LONDON: The UK government has said it will not allow Parliament to vote on cuts to its overseas aid budget, with critics saying it fears that a rebellion from its own MPs could scupper the plans.
The move comes as Prime Minister Boris Johnson seeks to reduce government spending in an effort to reduce the financial impact of the coronavirus pandemic in the country.
The government plans to reduce foreign aid by as much as £5 billion ($6.9 billion), a drop to 0.5 percent of the UK’s gross domestic product from its previous legal commitment of 0.7 percent.
Critics have said the move could be unlawful and amounts to “balancing the books on the backs of the world’s poor,” with some of the most poverty-stricken nations set to suffer most.
In leaked plans drawn up by the government, it was revealed that war-torn Syria, Yemen and Libya could see their foreign aid from the UK slashed by as much as two thirds.
Lebanon, in the grip of a devastating COVID-19 outbreak, political deadlock and an economic crisis, could see its budget cut by over 80 percent.
South Sudan and Somalia are also in line to see aid spending from the UK fall, by 59 and 60 percent respectively.
The British government said it will seek to increase spending on foreign aid when the UK’s economic forecast improves.
But that did not stop criticism from a cross-section of MPs, who said the move could breach the 2015 International Development Act, making it subject to legal challenge if not brought to a vote in Parliament.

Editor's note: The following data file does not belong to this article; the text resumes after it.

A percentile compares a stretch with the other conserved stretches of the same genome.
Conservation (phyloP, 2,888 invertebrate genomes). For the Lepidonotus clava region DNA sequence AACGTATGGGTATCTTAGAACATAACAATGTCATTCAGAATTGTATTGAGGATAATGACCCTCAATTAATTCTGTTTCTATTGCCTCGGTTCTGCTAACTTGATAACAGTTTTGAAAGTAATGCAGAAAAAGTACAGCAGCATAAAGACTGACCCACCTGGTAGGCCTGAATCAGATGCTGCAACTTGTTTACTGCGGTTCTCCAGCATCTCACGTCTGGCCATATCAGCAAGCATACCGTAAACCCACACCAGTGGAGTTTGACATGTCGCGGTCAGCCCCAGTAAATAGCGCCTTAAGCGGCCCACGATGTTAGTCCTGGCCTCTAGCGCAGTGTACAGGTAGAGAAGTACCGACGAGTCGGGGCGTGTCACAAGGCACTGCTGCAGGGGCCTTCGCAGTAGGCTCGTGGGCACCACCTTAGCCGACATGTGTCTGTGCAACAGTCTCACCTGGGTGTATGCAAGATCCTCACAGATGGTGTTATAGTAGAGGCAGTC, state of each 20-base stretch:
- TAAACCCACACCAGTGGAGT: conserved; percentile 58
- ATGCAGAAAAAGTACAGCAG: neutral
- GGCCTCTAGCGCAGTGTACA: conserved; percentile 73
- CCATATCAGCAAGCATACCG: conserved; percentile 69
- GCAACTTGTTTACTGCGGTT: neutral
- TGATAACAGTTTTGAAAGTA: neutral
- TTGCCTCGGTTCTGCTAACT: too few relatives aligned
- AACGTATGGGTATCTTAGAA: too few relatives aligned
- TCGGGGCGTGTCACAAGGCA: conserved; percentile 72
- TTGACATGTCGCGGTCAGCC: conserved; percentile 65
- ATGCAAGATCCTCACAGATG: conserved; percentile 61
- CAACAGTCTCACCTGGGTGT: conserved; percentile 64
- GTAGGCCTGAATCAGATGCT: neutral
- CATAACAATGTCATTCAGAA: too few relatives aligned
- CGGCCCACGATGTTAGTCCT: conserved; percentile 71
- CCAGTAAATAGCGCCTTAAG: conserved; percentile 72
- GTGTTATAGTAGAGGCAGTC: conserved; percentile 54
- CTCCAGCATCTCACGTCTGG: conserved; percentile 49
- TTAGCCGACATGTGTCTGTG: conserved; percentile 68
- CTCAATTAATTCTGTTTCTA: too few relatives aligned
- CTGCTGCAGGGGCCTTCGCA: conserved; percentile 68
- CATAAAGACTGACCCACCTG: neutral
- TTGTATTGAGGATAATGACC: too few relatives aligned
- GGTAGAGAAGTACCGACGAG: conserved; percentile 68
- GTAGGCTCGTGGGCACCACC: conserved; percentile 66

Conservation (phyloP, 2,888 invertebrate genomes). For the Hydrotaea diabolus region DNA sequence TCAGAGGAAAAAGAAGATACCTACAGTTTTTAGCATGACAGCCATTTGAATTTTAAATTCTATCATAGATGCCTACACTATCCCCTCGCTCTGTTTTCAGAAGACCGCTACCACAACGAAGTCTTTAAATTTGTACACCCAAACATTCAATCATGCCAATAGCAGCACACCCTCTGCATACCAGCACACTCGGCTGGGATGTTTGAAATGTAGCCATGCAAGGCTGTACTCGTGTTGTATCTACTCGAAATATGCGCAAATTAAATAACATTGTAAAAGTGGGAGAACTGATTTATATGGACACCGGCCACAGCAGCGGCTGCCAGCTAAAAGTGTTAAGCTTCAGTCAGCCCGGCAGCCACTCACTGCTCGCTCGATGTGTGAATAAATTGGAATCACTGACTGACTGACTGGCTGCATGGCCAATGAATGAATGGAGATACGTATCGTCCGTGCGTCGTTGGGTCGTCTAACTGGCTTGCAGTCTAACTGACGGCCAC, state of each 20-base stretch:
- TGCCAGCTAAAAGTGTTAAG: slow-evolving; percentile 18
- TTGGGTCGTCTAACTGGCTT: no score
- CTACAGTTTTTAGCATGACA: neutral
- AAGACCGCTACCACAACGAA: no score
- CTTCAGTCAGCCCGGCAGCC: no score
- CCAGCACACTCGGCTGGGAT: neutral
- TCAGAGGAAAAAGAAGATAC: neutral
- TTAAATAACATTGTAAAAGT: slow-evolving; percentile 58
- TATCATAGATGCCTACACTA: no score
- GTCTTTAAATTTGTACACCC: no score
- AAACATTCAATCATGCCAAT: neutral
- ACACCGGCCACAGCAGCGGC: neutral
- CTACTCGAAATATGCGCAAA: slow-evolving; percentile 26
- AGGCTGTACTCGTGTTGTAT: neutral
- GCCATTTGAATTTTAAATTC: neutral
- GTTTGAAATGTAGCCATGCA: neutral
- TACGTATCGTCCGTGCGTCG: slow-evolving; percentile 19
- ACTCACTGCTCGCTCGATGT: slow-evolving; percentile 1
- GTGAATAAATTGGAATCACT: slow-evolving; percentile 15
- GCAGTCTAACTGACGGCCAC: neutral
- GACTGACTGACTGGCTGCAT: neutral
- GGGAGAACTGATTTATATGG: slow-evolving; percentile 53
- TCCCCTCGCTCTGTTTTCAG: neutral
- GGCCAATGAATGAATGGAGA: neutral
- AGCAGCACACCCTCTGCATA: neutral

Former International Development Secretary Andrew Mitchell told the House of Commons that the decision would also undermine the UK’s position as president of the G7 this year, noting that it is “the only country in the G7 that is cutting its development budget.”
He added: “If (Johnson) is determined to pursue this aspect of his policy, when will he bring it to the House for a vote? He may be in danger, as from the start of the new financial year, of creating an unlawful budget.”
Conservative MP Sir Peter Bottomley said: “We should meet the commitment (to foreign aid spending) we made in successive manifestos. I want to stand beside the prime minister as well as behind him, and we want to proudly meet that commitment.”
Johnson responded that he believes a commitment to increase spending later means that the government will not be in breach of the International Development Act.
“We can be very proud of what we are doing,” he said. “Of course we want the percentage to go back up again when fiscal circumstances allow, but I think people of common sense understand that £10 billion (the new target) is a huge sum in the current circumstances, and they will appreciate that it is right to wait until fiscal circumstances have improved.”
Criticism also came from the charity sector, with Oxfam CEO Danny Sriskandarajah condemning the decision to cut aid spending while increasing the UK’s spending on nuclear weapons. “It shows the government has got its priorities badly wrong,” he told The Times.